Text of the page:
East Baltimore

East Baltimore (Karl Merton Ferron / Baltimore Sun / May 29, 2014)

A surveillance camera near the East Baltimore murder scene spied a group from the Black Guerrilla Family gathered to congratulate a gang member on a job well done — a long-time rival was dead and a prior killing avenged.

Henry Mills had been a BGF target since the gang started to take over the drug trade along a stretch of Greenmount Avenue years before, and he was suspected of murdering a senior BGF figure, authorities say.

By 2011 Mills' insistence on running a freelance heroin operation on gang territory was too much to tolerate. A BGF enforcer named David Hunter took on the job, gunning Mills down at Greenmount Avenue and 24th Street, according to police affidavits obtained by the Baltimore Sun.

Baltimore prosecutors have chronicled that vendetta in a sweeping set of gang indictments, rounding up nearly 50 alleged BGF members who are accused of crimes ranging from murder to drug dealing. The strategy — using conspiracy and gang laws to draw together eight years of criminal activity — is extraordinary for its breadth of charges and for the level of violence cited.

Authorities hope to deliver a blow to what they portray as a ruthless gang with a hand in 19 homicides since 2006. The BGF, the driving force in the drug-and-sex scandal that implicated more than a dozen corrections officers at the Baltimore City Detention Center, is prevalent in a wide swath of the city, operating in segments called "regimes" or "bubbles," authorities say. Police Commissioner Anthony W. Batts has called it "Public Enemy No. 1."

State's attorney Gregg L. Bernstein declined to comment on the ongoing case, but said the investigation fits with his office's broader strategy. "In neighborhoods throughout the city, we are employing the most sophisticated investigative and prosecutorial tactics to eliminate entire gang sets and drug crews, from top to bottom, with the objective of reducing the violence and drug dealing on our streets."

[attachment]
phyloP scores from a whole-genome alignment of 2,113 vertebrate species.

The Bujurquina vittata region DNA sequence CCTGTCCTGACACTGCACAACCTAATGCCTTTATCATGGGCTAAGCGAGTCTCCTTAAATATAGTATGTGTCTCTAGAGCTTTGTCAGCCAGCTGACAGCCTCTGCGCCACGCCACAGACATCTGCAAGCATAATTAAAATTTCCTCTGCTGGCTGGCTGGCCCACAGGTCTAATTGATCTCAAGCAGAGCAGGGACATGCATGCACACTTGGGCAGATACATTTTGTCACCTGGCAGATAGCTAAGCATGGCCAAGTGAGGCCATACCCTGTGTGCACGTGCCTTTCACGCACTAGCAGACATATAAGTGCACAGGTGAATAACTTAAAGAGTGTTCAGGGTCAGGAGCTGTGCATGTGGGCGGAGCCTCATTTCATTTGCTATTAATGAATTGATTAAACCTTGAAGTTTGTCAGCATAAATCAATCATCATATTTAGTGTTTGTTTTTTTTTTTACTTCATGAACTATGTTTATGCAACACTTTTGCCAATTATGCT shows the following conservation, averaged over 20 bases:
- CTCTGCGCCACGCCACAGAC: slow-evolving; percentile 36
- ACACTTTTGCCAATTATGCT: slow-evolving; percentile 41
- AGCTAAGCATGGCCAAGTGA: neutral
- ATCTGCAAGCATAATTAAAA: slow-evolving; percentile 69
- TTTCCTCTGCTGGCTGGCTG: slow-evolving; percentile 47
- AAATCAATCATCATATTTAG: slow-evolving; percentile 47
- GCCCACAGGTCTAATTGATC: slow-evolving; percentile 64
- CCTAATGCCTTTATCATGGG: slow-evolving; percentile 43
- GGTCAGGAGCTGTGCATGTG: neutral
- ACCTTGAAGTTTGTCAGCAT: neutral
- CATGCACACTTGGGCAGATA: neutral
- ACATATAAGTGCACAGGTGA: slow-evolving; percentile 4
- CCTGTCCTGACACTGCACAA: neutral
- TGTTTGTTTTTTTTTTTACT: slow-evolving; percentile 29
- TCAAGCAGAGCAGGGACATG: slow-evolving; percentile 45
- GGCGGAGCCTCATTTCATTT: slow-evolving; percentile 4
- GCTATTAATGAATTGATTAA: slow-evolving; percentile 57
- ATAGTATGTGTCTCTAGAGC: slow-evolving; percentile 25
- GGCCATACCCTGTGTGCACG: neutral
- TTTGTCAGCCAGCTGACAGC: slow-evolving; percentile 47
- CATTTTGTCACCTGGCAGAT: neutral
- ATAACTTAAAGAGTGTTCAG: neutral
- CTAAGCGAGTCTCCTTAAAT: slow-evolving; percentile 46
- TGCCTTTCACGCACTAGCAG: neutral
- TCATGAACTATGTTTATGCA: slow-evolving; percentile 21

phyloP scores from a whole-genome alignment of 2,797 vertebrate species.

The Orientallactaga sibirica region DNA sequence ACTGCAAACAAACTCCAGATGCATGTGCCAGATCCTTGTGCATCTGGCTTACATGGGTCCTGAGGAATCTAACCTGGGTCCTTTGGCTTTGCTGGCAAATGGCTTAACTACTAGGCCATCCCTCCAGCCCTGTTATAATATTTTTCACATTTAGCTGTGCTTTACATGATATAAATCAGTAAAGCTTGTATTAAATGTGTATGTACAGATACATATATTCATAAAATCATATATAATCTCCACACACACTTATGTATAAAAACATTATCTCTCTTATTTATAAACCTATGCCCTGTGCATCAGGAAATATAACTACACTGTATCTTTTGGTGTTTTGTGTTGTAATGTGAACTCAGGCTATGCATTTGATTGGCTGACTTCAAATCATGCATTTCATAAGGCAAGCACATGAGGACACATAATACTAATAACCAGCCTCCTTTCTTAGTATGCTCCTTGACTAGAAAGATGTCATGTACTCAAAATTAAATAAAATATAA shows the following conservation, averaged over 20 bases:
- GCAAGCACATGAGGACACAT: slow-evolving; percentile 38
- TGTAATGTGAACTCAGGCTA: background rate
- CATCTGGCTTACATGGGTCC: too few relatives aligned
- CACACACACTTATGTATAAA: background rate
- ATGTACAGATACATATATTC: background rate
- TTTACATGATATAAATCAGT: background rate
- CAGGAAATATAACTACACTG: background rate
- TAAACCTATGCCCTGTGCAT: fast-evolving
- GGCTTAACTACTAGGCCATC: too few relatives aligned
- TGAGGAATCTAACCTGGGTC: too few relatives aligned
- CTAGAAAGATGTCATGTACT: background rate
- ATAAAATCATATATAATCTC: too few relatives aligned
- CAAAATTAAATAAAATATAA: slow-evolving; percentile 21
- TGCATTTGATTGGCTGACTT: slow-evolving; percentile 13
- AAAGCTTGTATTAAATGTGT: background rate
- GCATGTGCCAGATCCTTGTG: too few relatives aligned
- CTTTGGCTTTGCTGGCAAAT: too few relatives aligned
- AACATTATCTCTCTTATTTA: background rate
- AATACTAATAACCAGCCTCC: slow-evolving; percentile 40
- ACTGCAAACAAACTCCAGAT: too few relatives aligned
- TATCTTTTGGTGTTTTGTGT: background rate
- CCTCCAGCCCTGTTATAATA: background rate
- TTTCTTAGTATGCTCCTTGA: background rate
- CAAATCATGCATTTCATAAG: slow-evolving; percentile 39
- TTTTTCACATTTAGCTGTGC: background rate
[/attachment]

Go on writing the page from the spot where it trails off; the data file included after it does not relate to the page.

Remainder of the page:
Details about the gang — including references to a drug operation in an apartment building across North Avenue from the city school headquarters — are laid out in hundreds of pages of affidavits in support of wiretaps. Other documents also include photos of gang tattoos, such as a flaming "276" splashed across Hunter's back, a reference to the letters B-G-F.

But defense lawyers say the cases, which are now being argued in pre-trial motions, have flaws. Some killings ascribed to the gang have collapsed in court before, they note. And some defendants are accused of committing relatively minor crimes on behalf of the gang — only 11 of the four dozen defendants are accused of shooting or killing someone.

MAP: 20 homicides near North, Greenmount avenues connected to BGF between 2005 and 2013

Defense lawyers also take issue with the high level of secrecy surrounding the case — prosecutors want to keep the names of some witnesses under wraps until shortly before a trial date is set, because they fear retaliatory attacks from the gang.

Now, more than six months after the indictments were unsealed, a number of defense attorneys say they are guessing about the evidence against their clients.

"It's the damnedest thing I've ever gone through," said Jane Loving, whose client, Gerald Johnson, is accused of being the gang's commander and one of those caught on the surveillance camera celebrating Mills' slaying in 2011 "It's just very ethereal."

Hunter, who has pleaded not guilty, is scheduled to go on trial on June 12.

Prosecutors are now faced with having to prove the links among the crimes and defendants. If they can, their strategy of bringing a broad indictment holds the promise of driving down the city's murder rate by locking up killers who have long evaded authorities.

David M. Kennedy, a criminologist consulting for Baltimore's Police Department, favors the approach, especially in places like Baltimore where witnesses are sometimes reluctant to come forward and winning individual murder trials is hard.

"It can be extremely difficult for law enforcement to bring successful prosecutions even when they do know what's going on," said the New York-based Kennedy, who is not involved in the BGF cases. "The way you clear homicides is to bring this kind of group-focused, very hard-hitting investigation."

The territory

Local and federal authorities have long pinned much of the Baltimore's serious crime on the BGF, but a detailed description of the gang's role on the street has only recently come into view. In the affidavits and court documents, police outline the inner workings of a BGF segment that allegedly gunned down witnesses and cornered the drug trade in about a dozen blocks northwest of the intersection of Greenmount and North avenues.

The area includes tidy streets of two-story rowhouses and long stretches of vacant buildings and empty lots, busy commercial sections of Greenmount Avenue lined with liquor stores and carry-outs, as well as trash-strewn back alleys. Those blocks were the setting for the numerous acts of violence prosecutors have attributed to the BGF.

Multiple gigabytes of recorded calls, captured by investigators over eight tapped lines, cover the final few months of a conspiracy said to date back eight years.